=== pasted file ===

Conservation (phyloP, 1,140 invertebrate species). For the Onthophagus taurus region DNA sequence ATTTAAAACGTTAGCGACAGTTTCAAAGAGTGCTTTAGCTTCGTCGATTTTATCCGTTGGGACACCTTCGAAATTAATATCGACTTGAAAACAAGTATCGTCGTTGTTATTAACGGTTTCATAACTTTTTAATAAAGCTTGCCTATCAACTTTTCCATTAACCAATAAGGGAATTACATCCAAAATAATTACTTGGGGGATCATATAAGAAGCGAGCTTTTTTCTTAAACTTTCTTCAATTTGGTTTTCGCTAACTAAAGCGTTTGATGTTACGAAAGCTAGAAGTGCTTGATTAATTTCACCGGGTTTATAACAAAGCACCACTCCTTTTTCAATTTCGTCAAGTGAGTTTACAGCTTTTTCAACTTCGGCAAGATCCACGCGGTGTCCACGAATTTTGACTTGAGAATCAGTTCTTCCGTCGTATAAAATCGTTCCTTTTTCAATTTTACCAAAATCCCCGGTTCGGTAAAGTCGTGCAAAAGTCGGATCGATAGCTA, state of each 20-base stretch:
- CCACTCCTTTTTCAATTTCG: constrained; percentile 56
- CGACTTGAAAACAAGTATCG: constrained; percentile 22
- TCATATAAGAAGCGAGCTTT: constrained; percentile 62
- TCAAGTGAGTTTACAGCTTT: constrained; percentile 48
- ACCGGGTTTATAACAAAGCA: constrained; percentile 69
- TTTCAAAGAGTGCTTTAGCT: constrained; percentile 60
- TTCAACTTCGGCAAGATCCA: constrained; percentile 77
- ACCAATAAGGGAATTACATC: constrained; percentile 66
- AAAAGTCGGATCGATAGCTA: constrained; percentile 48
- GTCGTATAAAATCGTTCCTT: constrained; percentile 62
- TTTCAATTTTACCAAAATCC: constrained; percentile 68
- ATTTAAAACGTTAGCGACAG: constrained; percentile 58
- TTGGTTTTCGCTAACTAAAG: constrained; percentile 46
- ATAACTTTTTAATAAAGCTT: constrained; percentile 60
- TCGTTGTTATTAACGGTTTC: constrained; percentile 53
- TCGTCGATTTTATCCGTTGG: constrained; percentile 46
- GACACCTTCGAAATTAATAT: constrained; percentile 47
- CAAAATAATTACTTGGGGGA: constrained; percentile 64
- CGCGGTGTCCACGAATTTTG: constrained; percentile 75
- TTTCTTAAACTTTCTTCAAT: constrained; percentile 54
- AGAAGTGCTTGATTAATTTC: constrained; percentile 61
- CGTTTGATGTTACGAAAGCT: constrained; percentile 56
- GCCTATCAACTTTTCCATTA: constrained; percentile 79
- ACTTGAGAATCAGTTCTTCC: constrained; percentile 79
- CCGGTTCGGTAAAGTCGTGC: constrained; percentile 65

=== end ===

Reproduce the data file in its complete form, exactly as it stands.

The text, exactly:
Conservation (phyloP, 1,140 invertebrate species). For the Onthophagus taurus region DNA sequence ATTTAAAACGTTAGCGACAGTTTCAAAGAGTGCTTTAGCTTCGTCGATTTTATCCGTTGGGACACCTTCGAAATTAATATCGACTTGAAAACAAGTATCGTCGTTGTTATTAACGGTTTCATAACTTTTTAATAAAGCTTGCCTATCAACTTTTCCATTAACCAATAAGGGAATTACATCCAAAATAATTACTTGGGGGATCATATAAGAAGCGAGCTTTTTTCTTAAACTTTCTTCAATTTGGTTTTCGCTAACTAAAGCGTTTGATGTTACGAAAGCTAGAAGTGCTTGATTAATTTCACCGGGTTTATAACAAAGCACCACTCCTTTTTCAATTTCGTCAAGTGAGTTTACAGCTTTTTCAACTTCGGCAAGATCCACGCGGTGTCCACGAATTTTGACTTGAGAATCAGTTCTTCCGTCGTATAAAATCGTTCCTTTTTCAATTTTACCAAAATCCCCGGTTCGGTAAAGTCGTGCAAAAGTCGGATCGATAGCTA, state of each 20-base stretch:
- CCACTCCTTTTTCAATTTCG: constrained; percentile 56
- CGACTTGAAAACAAGTATCG: constrained; percentile 22
- TCATATAAGAAGCGAGCTTT: constrained; percentile 62
- TCAAGTGAGTTTACAGCTTT: constrained; percentile 48
- ACCGGGTTTATAACAAAGCA: constrained; percentile 69
- TTTCAAAGAGTGCTTTAGCT: constrained; percentile 60
- TTCAACTTCGGCAAGATCCA: constrained; percentile 77
- ACCAATAAGGGAATTACATC: constrained; percentile 66
- AAAAGTCGGATCGATAGCTA: constrained; percentile 48
- GTCGTATAAAATCGTTCCTT: constrained; percentile 62
- TTTCAATTTTACCAAAATCC: constrained; percentile 68
- ATTTAAAACGTTAGCGACAG: constrained; percentile 58
- TTGGTTTTCGCTAACTAAAG: constrained; percentile 46
- ATAACTTTTTAATAAAGCTT: constrained; percentile 60
- TCGTTGTTATTAACGGTTTC: constrained; percentile 53
- TCGTCGATTTTATCCGTTGG: constrained; percentile 46
- GACACCTTCGAAATTAATAT: constrained; percentile 47
- CAAAATAATTACTTGGGGGA: constrained; percentile 64
- CGCGGTGTCCACGAATTTTG: constrained; percentile 75
- TTTCTTAAACTTTCTTCAAT: constrained; percentile 54
- AGAAGTGCTTGATTAATTTC: constrained; percentile 61
- CGTTTGATGTTACGAAAGCT: constrained; percentile 56
- GCCTATCAACTTTTCCATTA: constrained; percentile 79
- ACTTGAGAATCAGTTCTTCC: constrained; percentile 79
- CCGGTTCGGTAAAGTCGTGC: constrained; percentile 65